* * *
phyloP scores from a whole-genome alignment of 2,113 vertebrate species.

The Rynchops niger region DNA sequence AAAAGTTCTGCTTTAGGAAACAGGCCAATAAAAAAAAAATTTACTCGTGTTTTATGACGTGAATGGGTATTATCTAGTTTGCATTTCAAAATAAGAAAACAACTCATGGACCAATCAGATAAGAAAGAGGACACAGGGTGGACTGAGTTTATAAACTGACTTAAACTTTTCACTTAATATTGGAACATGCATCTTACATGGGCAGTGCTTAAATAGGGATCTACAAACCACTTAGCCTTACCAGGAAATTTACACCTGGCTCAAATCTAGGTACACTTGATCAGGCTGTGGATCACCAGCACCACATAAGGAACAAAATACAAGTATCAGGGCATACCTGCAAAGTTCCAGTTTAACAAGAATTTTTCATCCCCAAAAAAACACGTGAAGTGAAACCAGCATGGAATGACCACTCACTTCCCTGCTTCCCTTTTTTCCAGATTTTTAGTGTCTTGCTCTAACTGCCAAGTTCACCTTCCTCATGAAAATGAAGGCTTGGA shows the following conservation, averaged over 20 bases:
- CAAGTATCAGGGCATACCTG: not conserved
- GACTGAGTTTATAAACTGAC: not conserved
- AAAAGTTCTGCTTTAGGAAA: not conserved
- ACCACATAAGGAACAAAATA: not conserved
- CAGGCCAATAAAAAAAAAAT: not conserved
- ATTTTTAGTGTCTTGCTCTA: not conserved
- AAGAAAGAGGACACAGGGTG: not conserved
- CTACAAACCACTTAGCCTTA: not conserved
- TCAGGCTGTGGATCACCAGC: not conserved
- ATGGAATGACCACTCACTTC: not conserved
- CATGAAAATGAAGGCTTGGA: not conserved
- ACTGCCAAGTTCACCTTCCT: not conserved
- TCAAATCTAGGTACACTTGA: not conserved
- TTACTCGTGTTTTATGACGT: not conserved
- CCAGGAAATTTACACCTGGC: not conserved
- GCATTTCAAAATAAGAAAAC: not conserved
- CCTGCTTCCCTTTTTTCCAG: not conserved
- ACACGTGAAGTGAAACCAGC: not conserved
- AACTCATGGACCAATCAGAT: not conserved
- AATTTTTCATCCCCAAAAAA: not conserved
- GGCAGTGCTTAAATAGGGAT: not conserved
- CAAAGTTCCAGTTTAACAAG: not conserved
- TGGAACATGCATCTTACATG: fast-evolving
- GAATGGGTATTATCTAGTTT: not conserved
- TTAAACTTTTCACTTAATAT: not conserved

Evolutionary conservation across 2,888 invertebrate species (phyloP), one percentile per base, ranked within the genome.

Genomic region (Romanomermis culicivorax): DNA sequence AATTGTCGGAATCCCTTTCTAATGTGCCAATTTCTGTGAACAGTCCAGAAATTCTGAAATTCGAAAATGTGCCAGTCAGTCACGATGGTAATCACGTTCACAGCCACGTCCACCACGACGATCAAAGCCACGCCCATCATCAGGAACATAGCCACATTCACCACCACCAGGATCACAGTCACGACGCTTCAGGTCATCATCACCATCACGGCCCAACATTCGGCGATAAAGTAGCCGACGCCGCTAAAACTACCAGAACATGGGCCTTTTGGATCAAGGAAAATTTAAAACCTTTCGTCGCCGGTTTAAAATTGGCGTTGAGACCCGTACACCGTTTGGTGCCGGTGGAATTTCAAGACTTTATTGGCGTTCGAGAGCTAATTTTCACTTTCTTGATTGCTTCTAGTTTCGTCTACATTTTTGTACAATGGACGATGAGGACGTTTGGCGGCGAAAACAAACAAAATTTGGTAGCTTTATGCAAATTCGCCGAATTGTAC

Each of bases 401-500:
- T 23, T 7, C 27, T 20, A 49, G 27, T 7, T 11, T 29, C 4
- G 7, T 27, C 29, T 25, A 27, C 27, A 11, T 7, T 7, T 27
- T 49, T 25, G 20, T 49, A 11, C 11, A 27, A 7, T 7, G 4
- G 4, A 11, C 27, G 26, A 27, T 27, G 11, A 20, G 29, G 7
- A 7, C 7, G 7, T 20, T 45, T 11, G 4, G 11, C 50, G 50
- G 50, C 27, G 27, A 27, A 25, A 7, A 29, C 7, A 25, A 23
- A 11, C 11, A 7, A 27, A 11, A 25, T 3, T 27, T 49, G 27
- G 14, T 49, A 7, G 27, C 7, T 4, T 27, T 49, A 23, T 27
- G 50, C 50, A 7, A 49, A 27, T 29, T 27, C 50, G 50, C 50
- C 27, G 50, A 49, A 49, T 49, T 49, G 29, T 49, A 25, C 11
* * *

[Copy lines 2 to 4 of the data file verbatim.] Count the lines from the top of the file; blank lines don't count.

The Rynchops niger region DNA sequence AAAAGTTCTGCTTTAGGAAACAGGCCAATAAAAAAAAAATTTACTCGTGTTTTATGACGTGAATGGGTATTATCTAGTTTGCATTTCAAAATAAGAAAACAACTCATGGACCAATCAGATAAGAAAGAGGACACAGGGTGGACTGAGTTTATAAACTGACTTAAACTTTTCACTTAATATTGGAACATGCATCTTACATGGGCAGTGCTTAAATAGGGATCTACAAACCACTTAGCCTTACCAGGAAATTTACACCTGGCTCAAATCTAGGTACACTTGATCAGGCTGTGGATCACCAGCACCACATAAGGAACAAAATACAAGTATCAGGGCATACCTGCAAAGTTCCAGTTTAACAAGAATTTTTCATCCCCAAAAAAACACGTGAAGTGAAACCAGCATGGAATGACCACTCACTTCCCTGCTTCCCTTTTTTCCAGATTTTTAGTGTCTTGCTCTAACTGCCAAGTTCACCTTCCTCATGAAAATGAAGGCTTGGA shows the following conservation, averaged over 20 bases:
- CAAGTATCAGGGCATACCTG: not conserved
- GACTGAGTTTATAAACTGAC: not conserved